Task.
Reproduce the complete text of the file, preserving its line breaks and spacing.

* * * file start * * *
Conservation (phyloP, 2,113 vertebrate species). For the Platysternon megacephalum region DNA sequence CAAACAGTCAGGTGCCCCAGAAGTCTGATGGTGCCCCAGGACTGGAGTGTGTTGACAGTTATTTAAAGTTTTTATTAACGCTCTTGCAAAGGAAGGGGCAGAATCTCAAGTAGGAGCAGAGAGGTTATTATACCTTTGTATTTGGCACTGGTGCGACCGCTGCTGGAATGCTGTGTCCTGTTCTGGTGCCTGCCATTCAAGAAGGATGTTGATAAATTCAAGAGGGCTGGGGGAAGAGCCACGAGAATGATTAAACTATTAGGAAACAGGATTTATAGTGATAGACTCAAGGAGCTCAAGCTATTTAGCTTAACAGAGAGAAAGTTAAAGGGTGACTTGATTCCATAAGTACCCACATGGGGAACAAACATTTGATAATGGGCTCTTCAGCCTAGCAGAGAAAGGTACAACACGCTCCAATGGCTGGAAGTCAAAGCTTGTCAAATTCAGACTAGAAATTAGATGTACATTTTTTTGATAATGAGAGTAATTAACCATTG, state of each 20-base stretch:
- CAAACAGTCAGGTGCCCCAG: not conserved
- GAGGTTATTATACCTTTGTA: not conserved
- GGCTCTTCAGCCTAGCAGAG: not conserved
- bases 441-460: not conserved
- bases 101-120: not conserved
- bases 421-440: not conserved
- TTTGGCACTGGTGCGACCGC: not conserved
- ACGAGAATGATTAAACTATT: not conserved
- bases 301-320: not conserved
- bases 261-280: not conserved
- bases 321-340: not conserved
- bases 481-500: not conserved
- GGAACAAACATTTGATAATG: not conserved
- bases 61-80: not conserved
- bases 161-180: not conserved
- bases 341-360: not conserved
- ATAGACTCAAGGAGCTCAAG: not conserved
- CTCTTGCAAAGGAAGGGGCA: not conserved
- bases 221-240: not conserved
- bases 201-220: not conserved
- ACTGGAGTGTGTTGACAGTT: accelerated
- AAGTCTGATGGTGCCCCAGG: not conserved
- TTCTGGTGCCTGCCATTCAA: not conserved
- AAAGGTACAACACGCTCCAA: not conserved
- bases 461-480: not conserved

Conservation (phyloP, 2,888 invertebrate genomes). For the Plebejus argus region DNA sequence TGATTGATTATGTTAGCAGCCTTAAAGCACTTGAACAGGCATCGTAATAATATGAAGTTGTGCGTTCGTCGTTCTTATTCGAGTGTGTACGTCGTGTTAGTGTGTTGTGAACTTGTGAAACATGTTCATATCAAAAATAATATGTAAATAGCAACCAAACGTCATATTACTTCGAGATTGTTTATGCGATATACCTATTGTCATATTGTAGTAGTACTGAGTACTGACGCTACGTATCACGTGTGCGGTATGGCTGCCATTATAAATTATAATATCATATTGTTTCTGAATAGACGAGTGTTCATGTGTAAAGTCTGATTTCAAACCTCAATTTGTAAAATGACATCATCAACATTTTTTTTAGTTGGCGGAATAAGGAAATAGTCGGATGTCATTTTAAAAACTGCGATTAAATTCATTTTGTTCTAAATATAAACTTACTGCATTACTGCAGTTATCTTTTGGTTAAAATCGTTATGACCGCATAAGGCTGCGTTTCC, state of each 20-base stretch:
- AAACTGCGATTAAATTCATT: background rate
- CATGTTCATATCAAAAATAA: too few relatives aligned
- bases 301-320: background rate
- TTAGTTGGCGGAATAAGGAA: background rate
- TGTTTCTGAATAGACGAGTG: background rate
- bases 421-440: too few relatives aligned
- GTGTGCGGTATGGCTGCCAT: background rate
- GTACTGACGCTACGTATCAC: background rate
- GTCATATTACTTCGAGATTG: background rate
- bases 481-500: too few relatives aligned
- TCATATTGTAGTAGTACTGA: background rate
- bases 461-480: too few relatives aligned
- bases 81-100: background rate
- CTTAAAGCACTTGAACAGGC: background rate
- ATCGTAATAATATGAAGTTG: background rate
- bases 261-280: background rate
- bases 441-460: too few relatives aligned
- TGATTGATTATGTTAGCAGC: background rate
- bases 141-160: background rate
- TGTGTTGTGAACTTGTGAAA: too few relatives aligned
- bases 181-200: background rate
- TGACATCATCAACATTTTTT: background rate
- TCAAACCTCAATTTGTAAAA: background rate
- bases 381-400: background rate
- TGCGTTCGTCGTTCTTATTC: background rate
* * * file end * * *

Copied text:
Conservation (phyloP, 2,113 vertebrate species). For the Platysternon megacephalum region DNA sequence CAAACAGTCAGGTGCCCCAGAAGTCTGATGGTGCCCCAGGACTGGAGTGTGTTGACAGTTATTTAAAGTTTTTATTAACGCTCTTGCAAAGGAAGGGGCAGAATCTCAAGTAGGAGCAGAGAGGTTATTATACCTTTGTATTTGGCACTGGTGCGACCGCTGCTGGAATGCTGTGTCCTGTTCTGGTGCCTGCCATTCAAGAAGGATGTTGATAAATTCAAGAGGGCTGGGGGAAGAGCCACGAGAATGATTAAACTATTAGGAAACAGGATTTATAGTGATAGACTCAAGGAGCTCAAGCTATTTAGCTTAACAGAGAGAAAGTTAAAGGGTGACTTGATTCCATAAGTACCCACATGGGGAACAAACATTTGATAATGGGCTCTTCAGCCTAGCAGAGAAAGGTACAACACGCTCCAATGGCTGGAAGTCAAAGCTTGTCAAATTCAGACTAGAAATTAGATGTACATTTTTTTGATAATGAGAGTAATTAACCATTG, state of each 20-base stretch:
- CAAACAGTCAGGTGCCCCAG: not conserved
- GAGGTTATTATACCTTTGTA: not conserved
- GGCTCTTCAGCCTAGCAGAG: not conserved
- bases 441-460: not conserved
- bases 101-120: not conserved
- bases 421-440: not conserved
- TTTGGCACTGGTGCGACCGC: not conserved
- ACGAGAATGATTAAACTATT: not conserved
- bases 301-320: not conserved
- bases 261-280: not conserved
- bases 321-340: not conserved
- bases 481-500: not conserved
- GGAACAAACATTTGATAATG: not conserved
- bases 61-80: not conserved
- bases 161-180: not conserved
- bases 341-360: not conserved
- ATAGACTCAAGGAGCTCAAG: not conserved
- CTCTTGCAAAGGAAGGGGCA: not conserved
- bases 221-240: not conserved
- bases 201-220: not conserved
- ACTGGAGTGTGTTGACAGTT: accelerated
- AAGTCTGATGGTGCCCCAGG: not conserved
- TTCTGGTGCCTGCCATTCAA: not conserved
- AAAGGTACAACACGCTCCAA: not conserved
- bases 461-480: not conserved

Conservation (phyloP, 2,888 invertebrate genomes). For the Plebejus argus region DNA sequence TGATTGATTATGTTAGCAGCCTTAAAGCACTTGAACAGGCATCGTAATAATATGAAGTTGTGCGTTCGTCGTTCTTATTCGAGTGTGTACGTCGTGTTAGTGTGTTGTGAACTTGTGAAACATGTTCATATCAAAAATAATATGTAAATAGCAACCAAACGTCATATTACTTCGAGATTGTTTATGCGATATACCTATTGTCATATTGTAGTAGTACTGAGTACTGACGCTACGTATCACGTGTGCGGTATGGCTGCCATTATAAATTATAATATCATATTGTTTCTGAATAGACGAGTGTTCATGTGTAAAGTCTGATTTCAAACCTCAATTTGTAAAATGACATCATCAACATTTTTTTTAGTTGGCGGAATAAGGAAATAGTCGGATGTCATTTTAAAAACTGCGATTAAATTCATTTTGTTCTAAATATAAACTTACTGCATTACTGCAGTTATCTTTTGGTTAAAATCGTTATGACCGCATAAGGCTGCGTTTCC, state of each 20-base stretch:
- AAACTGCGATTAAATTCATT: background rate
- CATGTTCATATCAAAAATAA: too few relatives aligned
- bases 301-320: background rate
- TTAGTTGGCGGAATAAGGAA: background rate
- TGTTTCTGAATAGACGAGTG: background rate
- bases 421-440: too few relatives aligned
- GTGTGCGGTATGGCTGCCAT: background rate
- GTACTGACGCTACGTATCAC: background rate
- GTCATATTACTTCGAGATTG: background rate
- bases 481-500: too few relatives aligned
- TCATATTGTAGTAGTACTGA: background rate
- bases 461-480: too few relatives aligned
- bases 81-100: background rate
- CTTAAAGCACTTGAACAGGC: background rate
- ATCGTAATAATATGAAGTTG: background rate
- bases 261-280: background rate
- bases 441-460: too few relatives aligned
- TGATTGATTATGTTAGCAGC: background rate
- bases 141-160: background rate
- TGTGTTGTGAACTTGTGAAA: too few relatives aligned
- bases 181-200: background rate
- TGACATCATCAACATTTTTT: background rate
- TCAAACCTCAATTTGTAAAA: background rate
- bases 381-400: background rate
- TGCGTTCGTCGTTCTTATTC: background rate